What is insolvency?
Definition of insolvency
Insolvency is a situation when a business (or an individual even) cannot pay its debts when they fall due. For example, a business has used credit to purchase goods but has no money to pay the bill when it is presented by the supplier of the goods.
Most businesses will fail to pay some their bills on time, at some point, but this does not mean they are insolvent. Failure to pay on time could be due to a poor administrative process, or there is a temporary staffing issue, or that records have been lost. Insolvency arises when the businesses debts far exceeds the actual cash and other liquid assets that it has.
Insufficient training in financial management
A business or organisation may become insolvent if directors, committee members and managers have insufficient
training in accounting and finance. They may not be able to:
- Engage in appropriate budgeting processes that result
in reliable predictions of future income, expenditure
- Identify threats to sources of income
- Detect over and unplanned expenditures
- Monitor variances between planned and actual financial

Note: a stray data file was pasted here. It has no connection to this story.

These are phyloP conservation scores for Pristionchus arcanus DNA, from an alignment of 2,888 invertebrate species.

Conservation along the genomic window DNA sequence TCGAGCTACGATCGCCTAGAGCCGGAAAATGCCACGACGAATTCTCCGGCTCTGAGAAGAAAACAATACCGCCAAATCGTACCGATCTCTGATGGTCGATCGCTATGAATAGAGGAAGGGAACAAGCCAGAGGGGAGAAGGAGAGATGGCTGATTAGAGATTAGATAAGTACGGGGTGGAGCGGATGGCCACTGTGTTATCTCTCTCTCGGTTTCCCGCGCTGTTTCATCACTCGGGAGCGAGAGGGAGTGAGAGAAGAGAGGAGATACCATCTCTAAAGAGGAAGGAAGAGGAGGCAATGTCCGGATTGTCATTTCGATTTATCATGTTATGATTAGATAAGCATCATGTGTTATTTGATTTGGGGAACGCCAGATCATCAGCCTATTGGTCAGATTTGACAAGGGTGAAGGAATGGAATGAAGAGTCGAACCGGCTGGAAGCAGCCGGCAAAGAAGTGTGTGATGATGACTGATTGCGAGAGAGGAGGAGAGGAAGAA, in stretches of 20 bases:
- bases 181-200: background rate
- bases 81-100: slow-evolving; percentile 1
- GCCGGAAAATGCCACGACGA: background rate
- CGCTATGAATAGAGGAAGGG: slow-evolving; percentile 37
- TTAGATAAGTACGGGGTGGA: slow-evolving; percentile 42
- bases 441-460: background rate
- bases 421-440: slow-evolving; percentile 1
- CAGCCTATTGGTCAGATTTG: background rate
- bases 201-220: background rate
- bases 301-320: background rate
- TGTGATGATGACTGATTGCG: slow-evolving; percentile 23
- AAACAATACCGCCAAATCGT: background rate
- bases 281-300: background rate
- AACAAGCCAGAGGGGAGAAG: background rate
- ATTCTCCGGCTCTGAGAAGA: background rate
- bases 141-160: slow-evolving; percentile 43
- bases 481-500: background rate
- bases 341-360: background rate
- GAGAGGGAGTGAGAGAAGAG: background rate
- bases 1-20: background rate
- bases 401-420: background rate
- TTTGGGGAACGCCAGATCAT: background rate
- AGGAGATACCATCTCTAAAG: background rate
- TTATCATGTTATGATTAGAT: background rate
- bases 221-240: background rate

- Ensure full compliance with tax, gaming and other laws
and as a result incur financial penalties for their organisations.
Failure to manage risks
A business or organisation may become insolvent if there is a failure to manage risks and suffer financial losses as a
- Fraud and embezzlement by employees
- Thefts and fires which should have been covered by insurance
- Litigation for negligence
Changes in the business environment
A business or organisation may become insolvent if there is a failure to deal with changes in
the business environment such as:
- Unfavourable long-term demographic changes that reduce
the customer base i.e. the number of people joining as
- Activities by competitor organisations that change market
share i.e. offering new programs, improving facilities,
engaging in promotion.
- Changes in legislation or government programs i.e. changes
to important government funding sources.
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